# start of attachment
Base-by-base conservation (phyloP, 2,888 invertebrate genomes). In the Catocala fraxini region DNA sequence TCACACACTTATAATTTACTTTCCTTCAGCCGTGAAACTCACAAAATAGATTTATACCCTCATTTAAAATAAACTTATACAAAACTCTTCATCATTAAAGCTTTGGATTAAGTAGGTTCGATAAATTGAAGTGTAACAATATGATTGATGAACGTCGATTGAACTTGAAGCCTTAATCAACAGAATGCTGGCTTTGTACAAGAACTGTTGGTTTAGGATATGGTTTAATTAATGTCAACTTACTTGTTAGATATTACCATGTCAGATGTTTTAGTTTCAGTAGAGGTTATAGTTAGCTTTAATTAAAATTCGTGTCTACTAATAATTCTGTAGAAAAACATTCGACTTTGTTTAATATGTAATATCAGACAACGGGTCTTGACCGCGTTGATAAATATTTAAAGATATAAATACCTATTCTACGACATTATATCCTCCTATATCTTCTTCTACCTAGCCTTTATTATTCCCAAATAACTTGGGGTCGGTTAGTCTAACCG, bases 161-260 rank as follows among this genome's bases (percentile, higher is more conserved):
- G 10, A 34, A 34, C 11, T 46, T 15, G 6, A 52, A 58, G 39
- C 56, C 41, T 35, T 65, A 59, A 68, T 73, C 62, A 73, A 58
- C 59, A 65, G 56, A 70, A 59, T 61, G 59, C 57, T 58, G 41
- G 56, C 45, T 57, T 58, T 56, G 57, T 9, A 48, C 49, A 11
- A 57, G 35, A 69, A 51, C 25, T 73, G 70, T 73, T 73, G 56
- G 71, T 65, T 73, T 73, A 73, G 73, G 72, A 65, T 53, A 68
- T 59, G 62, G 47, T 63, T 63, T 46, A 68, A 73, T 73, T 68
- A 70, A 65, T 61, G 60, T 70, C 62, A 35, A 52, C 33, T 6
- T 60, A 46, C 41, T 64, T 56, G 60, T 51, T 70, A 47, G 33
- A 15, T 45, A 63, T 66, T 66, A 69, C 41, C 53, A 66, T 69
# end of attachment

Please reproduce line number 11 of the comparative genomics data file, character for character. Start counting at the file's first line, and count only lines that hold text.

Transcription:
- A 15, T 45, A 63, T 66, T 66, A 69, C 41, C 53, A 66, T 69